For those who ask, “Why focus on color?” As I have written before, color is free; using it well costs no more than using it poorly. Color can say a variety of things about you, depending on the kind of image you want to convey. If you show up at an industry-wide meeting in a dark blue traditionally cut suit, everyone who looks at you is reassured. “He’s okay. He’s one of us.” You’re accepted; you belong. But if that suit were very dark blue, almost midnight blue, you might cause a little anxiety in some of your peers. The message they would get is, “This guy is a shade too elegant for this work session. Why is he so dressy? If he’s that ambitious, maybe we’d better watch out for him.” And if the same suit were an overly bright shade of blue, it would come off as downright wrong. It could peg you as somewhere between the night watchman of a suburban movie house and a messenger boy. Even very fine clothing in the wrong colors can make you look loud and foolish.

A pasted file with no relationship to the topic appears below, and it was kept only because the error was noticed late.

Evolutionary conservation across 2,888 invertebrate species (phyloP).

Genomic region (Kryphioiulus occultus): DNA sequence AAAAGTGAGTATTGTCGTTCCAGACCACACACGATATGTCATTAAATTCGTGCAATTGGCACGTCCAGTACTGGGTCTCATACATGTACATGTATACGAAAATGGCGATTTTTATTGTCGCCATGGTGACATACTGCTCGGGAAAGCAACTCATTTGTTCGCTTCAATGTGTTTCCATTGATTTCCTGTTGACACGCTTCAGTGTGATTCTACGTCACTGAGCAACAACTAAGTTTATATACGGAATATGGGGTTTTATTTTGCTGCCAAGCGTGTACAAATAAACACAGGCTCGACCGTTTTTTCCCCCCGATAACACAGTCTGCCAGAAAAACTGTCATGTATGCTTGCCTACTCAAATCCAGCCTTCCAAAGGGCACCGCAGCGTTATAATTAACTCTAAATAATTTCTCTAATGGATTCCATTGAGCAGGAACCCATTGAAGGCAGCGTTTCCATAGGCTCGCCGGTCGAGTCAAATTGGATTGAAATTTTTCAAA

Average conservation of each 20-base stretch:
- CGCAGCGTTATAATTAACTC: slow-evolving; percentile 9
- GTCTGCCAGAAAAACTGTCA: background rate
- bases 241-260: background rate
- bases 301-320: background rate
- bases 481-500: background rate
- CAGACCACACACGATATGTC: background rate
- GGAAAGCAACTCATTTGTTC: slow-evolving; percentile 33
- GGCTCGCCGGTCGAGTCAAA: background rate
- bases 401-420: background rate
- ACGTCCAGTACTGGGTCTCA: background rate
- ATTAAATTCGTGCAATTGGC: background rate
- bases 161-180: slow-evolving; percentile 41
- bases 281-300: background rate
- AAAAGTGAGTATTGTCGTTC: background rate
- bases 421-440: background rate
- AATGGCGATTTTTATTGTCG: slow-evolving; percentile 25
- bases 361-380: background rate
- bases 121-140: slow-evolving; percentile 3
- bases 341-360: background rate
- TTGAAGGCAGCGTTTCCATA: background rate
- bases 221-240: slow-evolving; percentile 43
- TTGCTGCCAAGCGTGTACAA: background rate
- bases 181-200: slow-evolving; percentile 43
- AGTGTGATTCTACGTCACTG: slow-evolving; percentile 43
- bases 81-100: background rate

All this concluded from the color of a suit? I assure you it is. And it is done every day. That is why color is so important. In the business world, color is a subtle traditional power game and is best played according to traditional rules. It is perhaps the least understood element in dress. And it is the one that can make the most difference.

Categories: Male Call